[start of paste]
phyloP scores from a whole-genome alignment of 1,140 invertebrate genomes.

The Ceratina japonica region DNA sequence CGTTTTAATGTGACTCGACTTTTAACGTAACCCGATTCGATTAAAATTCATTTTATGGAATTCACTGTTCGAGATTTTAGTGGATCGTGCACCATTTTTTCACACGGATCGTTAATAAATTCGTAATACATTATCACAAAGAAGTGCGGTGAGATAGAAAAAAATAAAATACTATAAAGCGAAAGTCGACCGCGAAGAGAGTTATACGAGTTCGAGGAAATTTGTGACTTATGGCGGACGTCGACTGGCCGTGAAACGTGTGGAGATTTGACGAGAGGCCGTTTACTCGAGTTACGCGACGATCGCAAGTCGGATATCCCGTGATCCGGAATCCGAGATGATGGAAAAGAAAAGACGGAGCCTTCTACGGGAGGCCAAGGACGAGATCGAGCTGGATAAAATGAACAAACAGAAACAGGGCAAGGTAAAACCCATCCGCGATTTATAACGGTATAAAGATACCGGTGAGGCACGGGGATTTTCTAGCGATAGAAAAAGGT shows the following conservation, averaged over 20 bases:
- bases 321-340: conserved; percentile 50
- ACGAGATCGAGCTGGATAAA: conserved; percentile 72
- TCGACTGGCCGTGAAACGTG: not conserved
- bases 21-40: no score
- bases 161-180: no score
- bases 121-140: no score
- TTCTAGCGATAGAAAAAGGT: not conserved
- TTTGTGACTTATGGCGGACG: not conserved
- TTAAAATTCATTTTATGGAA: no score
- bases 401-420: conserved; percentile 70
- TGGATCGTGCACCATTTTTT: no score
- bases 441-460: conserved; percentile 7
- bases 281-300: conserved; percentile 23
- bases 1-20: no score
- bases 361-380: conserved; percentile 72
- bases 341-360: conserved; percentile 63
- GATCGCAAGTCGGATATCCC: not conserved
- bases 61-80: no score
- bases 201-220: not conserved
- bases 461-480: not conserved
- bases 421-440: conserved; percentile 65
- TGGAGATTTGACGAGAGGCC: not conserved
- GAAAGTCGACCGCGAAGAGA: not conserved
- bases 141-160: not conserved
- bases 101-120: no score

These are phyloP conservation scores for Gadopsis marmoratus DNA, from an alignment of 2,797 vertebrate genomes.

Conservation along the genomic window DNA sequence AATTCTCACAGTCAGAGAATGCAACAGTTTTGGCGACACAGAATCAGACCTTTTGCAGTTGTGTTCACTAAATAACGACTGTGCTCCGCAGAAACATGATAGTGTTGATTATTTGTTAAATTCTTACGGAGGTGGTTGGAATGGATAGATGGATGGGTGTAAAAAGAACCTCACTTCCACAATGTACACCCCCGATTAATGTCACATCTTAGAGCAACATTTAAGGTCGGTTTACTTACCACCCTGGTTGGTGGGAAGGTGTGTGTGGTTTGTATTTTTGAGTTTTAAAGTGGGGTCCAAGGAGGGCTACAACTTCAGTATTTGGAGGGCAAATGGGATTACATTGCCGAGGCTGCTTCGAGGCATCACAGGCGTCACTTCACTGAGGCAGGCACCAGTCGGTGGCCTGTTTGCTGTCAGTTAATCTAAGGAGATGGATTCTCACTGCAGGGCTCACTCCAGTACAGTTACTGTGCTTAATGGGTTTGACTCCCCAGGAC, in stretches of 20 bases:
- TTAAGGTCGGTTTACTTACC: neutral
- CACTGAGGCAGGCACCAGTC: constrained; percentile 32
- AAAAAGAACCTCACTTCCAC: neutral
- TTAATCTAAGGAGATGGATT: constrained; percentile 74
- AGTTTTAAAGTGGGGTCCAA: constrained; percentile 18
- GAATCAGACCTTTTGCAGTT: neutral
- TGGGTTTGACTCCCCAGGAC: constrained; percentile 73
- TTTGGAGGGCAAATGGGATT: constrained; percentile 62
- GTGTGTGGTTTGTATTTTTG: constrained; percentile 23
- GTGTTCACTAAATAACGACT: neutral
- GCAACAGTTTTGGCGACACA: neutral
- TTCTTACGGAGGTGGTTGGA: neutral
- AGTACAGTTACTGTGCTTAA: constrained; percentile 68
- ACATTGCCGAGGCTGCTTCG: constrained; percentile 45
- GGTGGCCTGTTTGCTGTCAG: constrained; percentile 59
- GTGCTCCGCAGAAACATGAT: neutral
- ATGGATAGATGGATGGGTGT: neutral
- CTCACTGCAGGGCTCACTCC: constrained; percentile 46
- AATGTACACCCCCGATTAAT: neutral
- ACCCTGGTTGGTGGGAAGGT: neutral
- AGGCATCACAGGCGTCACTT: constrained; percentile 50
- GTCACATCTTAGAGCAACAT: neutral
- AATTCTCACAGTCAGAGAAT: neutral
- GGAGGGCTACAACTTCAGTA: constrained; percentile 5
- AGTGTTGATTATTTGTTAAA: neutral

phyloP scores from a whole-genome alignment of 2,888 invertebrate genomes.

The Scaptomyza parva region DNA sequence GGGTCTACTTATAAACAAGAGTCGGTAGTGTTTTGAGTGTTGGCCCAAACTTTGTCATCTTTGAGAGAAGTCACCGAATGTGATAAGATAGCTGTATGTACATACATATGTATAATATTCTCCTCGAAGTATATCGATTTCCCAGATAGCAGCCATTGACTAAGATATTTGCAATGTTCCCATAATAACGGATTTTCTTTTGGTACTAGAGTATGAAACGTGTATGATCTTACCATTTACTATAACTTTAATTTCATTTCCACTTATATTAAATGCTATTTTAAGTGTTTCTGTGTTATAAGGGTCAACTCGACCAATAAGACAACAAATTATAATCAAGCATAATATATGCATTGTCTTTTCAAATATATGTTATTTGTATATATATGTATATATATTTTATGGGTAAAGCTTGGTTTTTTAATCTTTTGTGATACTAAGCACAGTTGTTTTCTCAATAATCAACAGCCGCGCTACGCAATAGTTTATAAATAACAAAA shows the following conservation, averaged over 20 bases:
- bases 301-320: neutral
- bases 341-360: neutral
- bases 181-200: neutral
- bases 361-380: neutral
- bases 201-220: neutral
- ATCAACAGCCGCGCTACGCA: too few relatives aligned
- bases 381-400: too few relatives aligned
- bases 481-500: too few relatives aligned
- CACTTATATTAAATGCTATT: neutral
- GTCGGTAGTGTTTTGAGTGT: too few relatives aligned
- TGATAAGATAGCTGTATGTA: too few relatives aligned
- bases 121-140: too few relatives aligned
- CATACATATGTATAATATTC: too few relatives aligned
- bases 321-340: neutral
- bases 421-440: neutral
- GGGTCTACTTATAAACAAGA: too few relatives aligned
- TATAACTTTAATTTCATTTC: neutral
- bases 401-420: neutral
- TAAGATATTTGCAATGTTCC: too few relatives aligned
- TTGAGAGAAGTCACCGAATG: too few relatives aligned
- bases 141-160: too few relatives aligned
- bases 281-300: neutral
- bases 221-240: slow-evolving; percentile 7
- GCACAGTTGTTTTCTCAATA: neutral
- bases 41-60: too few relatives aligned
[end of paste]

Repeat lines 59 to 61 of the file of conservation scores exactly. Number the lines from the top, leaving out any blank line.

- bases 181-200: neutral
- bases 361-380: neutral
- bases 201-220: neutral